Tidepooling Inside Our Marine Protected Areas
June 7, 2016 — Julie Edwards, Heal the Bay MPA Intern, highlights the recreational opportunities – such as tide pooling – that Angelenos can enjoy in our local marine protected areas. Join us for our next MPA Watch citizen science training in late July!
This month, I did something I haven’t done since I was a child – I went tide pooling. Tide pooling is a great activity for anyone at any age; all it takes is a keen eye! With a little luck you can find curious octopuses, bright green anemones, spiky purple sea urchins and slimy sea hares.
There are great tide pools in Little Dume Cove, which is within the Point Dume State Marine Reserve, where all marine life is protected. The reserve is part of California’s statewide network of Marine Protected Areas (MPAs), which stretches along the state’s coast. MPAs preserve ocean habitats, as well as the diversity and abundance of marine life. They also provide recreational and educational opportunities, such as tide pooling!
The more upcoast tide pools near Paradise Cove are formed by tall rocks, making tide pooling possible even at mid-tide! In these northern pools you can see woolly sculpins, sand castle worm colonies, and turban snails. You might even get lucky and spot a beautiful chestnut cowrie, like the one pictured on the right. Remember to tread lightly on rocks to avoid stepping on marine life, be gentle when touching critters, and leave animals in their tide pool homes. Check the tides before you go and time your visit for a low tide. Please be careful and do not climb on the rocks – they are slippery and wet, so it is very easy to fall and hurt yourself.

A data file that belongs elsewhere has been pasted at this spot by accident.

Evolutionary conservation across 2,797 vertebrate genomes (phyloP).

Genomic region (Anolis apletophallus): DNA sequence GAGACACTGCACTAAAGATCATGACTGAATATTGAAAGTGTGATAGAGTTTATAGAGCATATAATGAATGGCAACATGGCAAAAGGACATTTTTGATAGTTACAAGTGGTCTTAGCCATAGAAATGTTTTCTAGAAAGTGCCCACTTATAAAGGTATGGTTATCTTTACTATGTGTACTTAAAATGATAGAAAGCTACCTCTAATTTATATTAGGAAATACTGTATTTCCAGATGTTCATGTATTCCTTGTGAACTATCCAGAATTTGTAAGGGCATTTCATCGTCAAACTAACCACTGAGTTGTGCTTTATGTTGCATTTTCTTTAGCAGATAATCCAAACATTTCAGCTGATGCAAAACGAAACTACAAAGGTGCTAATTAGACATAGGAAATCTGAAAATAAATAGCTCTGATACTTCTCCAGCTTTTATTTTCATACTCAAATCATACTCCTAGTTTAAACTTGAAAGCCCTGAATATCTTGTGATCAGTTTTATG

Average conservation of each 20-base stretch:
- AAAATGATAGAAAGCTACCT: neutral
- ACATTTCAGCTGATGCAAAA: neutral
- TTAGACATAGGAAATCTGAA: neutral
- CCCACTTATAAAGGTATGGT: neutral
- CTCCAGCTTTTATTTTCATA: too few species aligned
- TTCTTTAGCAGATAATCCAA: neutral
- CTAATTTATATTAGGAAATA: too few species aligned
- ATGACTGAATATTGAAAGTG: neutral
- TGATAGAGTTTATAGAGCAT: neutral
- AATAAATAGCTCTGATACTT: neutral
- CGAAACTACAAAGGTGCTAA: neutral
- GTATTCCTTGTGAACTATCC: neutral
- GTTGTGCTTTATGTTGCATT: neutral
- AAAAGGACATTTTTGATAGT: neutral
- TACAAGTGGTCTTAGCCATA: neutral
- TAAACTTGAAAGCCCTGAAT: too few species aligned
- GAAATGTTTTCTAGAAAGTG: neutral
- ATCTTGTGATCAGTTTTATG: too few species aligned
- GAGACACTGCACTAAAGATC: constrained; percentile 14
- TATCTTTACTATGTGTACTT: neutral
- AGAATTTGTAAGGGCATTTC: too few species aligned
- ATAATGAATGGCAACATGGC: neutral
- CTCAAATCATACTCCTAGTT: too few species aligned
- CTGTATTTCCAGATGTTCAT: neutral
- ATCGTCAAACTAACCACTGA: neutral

On the northern end of Little Dume Cove, the rocks are covered with mussels and barnacles. There are some anemones hiding amongst the barnacles in shallow pools formed in the rocks so try to spot them!
Heading south in Little Dume Cove, the pools are no longer formed by ridges of large rocks and are instead formed by many low rocks and small boulders. This area is very accessible and would be great for the whole family. Be sure to get there at the low tide, the rocks are easy to walk across and there is less chance of getting splashed by incoming waves. These pools have an abundance of life but please don’t take anything home! This is a State Marine Reserve so fishing/harvesting of all marine resources is prohibited. If you see anyone collecting from the tide pools during your trip to Little Dume Cove and the Point Dume State Marine Reserve, please call the California Department of Fish and Wildlife at 1-888-334-CALTIP.
From June 4th-12th the CA Coastal BioBlitz will bring people together to document biodiversity in one place at one time, record observations of plants and animals using smartphones or digital cameras and upload results to the biodiversity recording platform iNaturalist.